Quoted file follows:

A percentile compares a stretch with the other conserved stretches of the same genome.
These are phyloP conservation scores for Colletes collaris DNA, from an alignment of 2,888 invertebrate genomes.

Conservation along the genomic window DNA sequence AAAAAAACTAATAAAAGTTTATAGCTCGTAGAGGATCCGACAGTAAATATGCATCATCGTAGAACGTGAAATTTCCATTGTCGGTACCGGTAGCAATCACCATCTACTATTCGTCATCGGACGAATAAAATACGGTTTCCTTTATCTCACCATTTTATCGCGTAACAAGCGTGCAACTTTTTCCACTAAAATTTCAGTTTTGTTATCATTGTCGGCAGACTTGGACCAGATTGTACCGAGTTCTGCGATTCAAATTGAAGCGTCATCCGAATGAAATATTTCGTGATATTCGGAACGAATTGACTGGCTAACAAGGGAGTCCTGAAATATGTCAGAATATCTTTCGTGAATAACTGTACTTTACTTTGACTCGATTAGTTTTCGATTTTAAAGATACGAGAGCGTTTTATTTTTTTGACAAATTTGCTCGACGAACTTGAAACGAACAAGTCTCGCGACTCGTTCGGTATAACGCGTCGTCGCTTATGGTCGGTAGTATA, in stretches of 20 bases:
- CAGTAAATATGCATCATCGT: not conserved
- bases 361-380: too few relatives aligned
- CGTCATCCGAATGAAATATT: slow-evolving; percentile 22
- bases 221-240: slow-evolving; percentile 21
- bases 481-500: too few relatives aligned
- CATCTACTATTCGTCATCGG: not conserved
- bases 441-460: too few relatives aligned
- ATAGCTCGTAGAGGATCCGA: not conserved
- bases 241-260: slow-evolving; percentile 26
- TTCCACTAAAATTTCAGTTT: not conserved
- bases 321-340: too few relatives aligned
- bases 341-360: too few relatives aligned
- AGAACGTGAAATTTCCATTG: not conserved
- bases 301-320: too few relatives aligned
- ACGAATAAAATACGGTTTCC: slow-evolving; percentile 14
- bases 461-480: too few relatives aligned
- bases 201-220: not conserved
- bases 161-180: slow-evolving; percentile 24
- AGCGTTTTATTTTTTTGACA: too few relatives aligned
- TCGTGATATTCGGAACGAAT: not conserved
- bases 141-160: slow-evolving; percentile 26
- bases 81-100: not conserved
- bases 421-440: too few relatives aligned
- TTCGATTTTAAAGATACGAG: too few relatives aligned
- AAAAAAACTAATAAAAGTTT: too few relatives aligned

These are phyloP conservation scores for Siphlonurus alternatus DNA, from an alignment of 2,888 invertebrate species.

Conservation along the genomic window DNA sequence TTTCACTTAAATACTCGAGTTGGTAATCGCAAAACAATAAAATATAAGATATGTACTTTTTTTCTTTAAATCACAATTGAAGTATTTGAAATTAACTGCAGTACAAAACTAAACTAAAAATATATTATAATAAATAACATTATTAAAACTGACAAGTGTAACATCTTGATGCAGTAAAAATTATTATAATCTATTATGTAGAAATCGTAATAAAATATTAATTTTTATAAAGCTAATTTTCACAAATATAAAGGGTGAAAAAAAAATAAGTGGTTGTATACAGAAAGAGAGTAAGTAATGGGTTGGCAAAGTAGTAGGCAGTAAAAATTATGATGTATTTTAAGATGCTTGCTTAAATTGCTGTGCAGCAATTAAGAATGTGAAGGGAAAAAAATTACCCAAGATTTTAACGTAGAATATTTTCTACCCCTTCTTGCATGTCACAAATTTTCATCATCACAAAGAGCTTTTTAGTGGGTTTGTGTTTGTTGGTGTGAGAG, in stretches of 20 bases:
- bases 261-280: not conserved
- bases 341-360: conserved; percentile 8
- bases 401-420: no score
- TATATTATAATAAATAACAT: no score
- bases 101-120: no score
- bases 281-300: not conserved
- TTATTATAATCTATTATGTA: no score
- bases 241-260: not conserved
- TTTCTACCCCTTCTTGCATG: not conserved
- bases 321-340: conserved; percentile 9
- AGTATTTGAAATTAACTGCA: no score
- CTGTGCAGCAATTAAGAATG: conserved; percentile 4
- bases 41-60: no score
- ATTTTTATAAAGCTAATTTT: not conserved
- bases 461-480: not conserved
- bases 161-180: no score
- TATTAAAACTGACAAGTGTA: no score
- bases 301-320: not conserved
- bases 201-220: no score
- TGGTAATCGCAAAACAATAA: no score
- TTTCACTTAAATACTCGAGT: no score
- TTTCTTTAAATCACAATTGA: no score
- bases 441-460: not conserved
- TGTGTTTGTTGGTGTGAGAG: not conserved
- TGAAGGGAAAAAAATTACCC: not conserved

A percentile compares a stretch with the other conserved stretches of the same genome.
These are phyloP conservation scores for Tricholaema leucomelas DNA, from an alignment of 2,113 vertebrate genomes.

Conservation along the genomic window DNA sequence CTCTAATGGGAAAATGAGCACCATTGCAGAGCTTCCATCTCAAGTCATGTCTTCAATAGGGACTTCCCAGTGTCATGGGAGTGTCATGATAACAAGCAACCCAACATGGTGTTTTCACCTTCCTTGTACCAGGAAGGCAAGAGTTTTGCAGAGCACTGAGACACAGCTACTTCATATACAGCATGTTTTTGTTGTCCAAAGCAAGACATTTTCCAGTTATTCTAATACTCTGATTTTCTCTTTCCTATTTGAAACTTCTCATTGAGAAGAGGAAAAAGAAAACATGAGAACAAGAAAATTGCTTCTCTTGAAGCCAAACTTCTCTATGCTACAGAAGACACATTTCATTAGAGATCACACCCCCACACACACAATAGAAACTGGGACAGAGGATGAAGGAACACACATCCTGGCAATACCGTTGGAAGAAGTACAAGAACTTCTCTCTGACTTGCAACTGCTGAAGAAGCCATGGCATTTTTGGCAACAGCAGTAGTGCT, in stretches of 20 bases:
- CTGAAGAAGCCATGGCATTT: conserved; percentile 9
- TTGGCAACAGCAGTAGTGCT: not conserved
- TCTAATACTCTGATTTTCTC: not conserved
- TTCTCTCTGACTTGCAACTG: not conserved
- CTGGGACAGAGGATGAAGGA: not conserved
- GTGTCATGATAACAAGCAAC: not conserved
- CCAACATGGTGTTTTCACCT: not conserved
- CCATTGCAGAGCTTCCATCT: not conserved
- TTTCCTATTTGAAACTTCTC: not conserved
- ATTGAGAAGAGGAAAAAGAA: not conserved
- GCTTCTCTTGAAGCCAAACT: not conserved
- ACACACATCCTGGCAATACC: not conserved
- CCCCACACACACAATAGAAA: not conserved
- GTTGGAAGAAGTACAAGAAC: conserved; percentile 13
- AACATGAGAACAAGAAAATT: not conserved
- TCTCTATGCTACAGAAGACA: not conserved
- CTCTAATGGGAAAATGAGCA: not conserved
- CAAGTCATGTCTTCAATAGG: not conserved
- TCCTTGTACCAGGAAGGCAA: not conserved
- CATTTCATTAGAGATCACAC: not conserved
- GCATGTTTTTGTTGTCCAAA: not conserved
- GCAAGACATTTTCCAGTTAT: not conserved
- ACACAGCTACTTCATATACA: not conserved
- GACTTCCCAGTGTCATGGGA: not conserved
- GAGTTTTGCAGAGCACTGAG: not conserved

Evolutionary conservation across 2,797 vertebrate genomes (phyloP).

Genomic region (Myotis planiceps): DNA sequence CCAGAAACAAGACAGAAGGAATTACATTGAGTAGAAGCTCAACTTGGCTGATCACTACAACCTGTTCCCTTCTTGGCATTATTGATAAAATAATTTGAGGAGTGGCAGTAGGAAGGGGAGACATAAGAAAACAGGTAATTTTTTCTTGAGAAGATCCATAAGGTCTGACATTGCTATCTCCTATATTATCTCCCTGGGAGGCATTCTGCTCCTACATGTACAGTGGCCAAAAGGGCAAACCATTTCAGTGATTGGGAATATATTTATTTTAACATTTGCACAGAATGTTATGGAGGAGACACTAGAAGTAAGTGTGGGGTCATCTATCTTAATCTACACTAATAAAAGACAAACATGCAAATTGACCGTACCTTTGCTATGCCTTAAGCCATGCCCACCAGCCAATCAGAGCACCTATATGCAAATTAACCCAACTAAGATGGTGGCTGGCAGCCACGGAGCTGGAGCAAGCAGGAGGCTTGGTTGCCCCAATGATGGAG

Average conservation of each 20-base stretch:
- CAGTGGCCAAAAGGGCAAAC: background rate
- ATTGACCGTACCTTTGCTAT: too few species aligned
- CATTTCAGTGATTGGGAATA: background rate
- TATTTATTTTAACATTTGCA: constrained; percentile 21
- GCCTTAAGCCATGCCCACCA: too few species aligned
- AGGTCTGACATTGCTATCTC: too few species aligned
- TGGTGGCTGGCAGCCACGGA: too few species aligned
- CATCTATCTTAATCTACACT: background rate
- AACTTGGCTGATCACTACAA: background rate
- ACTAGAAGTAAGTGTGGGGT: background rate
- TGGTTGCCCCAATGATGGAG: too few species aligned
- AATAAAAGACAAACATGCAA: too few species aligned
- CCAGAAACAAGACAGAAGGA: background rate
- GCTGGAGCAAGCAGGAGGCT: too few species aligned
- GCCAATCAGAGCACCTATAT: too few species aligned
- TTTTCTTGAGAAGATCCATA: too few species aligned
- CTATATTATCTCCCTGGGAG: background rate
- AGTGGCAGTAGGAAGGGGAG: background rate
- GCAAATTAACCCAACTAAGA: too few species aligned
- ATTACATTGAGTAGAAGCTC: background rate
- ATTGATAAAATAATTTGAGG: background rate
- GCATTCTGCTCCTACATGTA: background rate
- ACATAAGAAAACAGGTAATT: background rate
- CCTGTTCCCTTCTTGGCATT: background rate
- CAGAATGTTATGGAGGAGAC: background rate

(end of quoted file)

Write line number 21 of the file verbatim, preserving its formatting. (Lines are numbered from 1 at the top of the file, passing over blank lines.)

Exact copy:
- bases 161-180: slow-evolving; percentile 24